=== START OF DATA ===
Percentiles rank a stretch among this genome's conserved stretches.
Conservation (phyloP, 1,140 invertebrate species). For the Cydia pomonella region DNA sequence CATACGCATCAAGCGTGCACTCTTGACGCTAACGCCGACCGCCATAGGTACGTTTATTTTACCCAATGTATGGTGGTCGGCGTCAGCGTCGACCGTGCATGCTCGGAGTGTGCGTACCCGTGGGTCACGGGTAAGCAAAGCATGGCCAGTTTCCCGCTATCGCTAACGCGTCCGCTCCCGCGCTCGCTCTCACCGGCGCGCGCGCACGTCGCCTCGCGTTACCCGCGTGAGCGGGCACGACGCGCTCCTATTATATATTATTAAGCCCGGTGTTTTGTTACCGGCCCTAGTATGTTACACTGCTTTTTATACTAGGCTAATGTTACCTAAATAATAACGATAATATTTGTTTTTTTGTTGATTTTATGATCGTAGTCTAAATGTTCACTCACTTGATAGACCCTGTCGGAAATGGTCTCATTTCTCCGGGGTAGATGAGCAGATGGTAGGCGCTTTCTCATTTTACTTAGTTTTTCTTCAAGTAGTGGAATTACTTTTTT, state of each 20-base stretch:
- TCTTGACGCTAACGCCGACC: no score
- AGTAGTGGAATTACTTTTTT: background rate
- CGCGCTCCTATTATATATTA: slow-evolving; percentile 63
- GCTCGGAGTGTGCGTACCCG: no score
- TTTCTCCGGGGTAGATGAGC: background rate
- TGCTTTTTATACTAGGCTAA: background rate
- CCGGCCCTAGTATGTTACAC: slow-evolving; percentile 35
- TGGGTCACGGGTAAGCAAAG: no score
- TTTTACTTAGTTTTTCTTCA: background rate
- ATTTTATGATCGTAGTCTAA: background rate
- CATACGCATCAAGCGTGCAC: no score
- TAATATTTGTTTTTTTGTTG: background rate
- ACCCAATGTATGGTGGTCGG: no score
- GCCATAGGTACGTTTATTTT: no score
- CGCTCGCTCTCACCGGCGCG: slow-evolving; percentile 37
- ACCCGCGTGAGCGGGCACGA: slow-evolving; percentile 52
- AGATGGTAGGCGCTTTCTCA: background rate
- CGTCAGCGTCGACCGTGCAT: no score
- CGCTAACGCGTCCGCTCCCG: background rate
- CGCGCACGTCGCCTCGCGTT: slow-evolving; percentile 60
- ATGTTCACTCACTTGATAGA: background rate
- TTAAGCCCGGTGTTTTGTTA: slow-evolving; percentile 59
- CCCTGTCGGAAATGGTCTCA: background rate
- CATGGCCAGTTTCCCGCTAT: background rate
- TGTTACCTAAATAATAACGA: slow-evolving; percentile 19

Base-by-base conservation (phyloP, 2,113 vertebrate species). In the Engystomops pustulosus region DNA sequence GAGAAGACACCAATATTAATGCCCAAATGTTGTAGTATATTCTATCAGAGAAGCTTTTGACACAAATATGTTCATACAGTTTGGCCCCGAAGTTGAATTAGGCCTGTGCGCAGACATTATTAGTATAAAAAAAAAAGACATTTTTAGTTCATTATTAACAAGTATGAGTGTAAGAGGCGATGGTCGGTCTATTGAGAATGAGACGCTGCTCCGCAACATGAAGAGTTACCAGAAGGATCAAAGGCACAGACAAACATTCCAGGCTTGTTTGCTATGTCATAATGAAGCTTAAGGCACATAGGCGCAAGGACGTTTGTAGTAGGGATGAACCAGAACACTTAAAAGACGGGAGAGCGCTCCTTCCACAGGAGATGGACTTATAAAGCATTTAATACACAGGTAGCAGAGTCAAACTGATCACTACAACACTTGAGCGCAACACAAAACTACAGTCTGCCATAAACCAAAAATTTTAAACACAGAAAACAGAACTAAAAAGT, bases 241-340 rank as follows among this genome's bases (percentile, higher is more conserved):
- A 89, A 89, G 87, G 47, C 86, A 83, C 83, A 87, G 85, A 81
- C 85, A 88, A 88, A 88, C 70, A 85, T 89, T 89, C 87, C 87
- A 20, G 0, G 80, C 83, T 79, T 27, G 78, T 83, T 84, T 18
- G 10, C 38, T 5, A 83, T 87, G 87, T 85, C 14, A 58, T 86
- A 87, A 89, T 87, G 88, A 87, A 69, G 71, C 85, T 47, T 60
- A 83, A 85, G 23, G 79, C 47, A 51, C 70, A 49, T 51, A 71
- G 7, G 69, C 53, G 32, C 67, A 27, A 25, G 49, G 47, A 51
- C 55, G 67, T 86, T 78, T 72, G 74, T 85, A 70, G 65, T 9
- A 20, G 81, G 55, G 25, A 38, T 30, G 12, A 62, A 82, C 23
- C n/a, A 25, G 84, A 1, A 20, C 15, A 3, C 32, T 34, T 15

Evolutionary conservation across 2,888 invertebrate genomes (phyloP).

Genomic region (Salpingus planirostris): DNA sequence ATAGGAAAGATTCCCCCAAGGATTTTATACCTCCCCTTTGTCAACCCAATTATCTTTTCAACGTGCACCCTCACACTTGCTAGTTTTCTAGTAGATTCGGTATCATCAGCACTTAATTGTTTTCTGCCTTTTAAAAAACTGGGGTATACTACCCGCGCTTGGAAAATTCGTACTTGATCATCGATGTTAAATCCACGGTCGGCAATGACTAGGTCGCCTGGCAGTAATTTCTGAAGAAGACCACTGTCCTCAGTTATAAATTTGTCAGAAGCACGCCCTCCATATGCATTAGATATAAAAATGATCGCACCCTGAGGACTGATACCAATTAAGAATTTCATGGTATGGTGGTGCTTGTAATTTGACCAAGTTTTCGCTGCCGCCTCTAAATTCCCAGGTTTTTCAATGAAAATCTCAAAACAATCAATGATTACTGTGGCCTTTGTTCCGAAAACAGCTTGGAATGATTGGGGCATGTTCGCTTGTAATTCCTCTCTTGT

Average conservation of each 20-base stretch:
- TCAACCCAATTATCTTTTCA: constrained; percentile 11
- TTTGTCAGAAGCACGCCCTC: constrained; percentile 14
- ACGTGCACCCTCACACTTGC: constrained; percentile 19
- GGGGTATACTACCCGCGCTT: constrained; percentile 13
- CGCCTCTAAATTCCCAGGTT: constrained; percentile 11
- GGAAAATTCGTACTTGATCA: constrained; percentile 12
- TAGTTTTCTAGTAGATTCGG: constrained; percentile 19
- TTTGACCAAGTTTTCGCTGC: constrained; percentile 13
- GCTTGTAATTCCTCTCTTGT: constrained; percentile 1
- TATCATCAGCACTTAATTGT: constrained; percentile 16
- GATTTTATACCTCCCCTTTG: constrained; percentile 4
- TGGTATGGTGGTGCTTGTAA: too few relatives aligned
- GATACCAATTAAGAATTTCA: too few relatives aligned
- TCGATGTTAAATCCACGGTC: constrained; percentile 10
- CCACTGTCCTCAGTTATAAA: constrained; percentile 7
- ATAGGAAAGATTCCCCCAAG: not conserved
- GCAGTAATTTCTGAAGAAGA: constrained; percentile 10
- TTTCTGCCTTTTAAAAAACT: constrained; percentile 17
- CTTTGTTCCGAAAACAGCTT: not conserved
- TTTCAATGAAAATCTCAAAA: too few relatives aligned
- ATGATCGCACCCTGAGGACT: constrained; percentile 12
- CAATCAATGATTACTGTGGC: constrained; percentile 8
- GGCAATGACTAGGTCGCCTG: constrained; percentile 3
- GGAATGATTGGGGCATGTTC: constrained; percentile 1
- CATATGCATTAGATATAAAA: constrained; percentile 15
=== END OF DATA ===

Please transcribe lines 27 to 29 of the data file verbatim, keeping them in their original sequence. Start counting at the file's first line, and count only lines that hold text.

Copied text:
- TGTTACCTAAATAATAACGA: slow-evolving; percentile 19

Base-by-base conservation (phyloP, 2,113 vertebrate species). In the Engystomops pustulosus region DNA sequence GAGAAGACACCAATATTAATGCCCAAATGTTGTAGTATATTCTATCAGAGAAGCTTTTGACACAAATATGTTCATACAGTTTGGCCCCGAAGTTGAATTAGGCCTGTGCGCAGACATTATTAGTATAAAAAAAAAAGACATTTTTAGTTCATTATTAACAAGTATGAGTGTAAGAGGCGATGGTCGGTCTATTGAGAATGAGACGCTGCTCCGCAACATGAAGAGTTACCAGAAGGATCAAAGGCACAGACAAACATTCCAGGCTTGTTTGCTATGTCATAATGAAGCTTAAGGCACATAGGCGCAAGGACGTTTGTAGTAGGGATGAACCAGAACACTTAAAAGACGGGAGAGCGCTCCTTCCACAGGAGATGGACTTATAAAGCATTTAATACACAGGTAGCAGAGTCAAACTGATCACTACAACACTTGAGCGCAACACAAAACTACAGTCTGCCATAAACCAAAAATTTTAAACACAGAAAACAGAACTAAAAAGT, bases 241-340 rank as follows among this genome's bases (percentile, higher is more conserved):
- A 89, A 89, G 87, G 47, C 86, A 83, C 83, A 87, G 85, A 81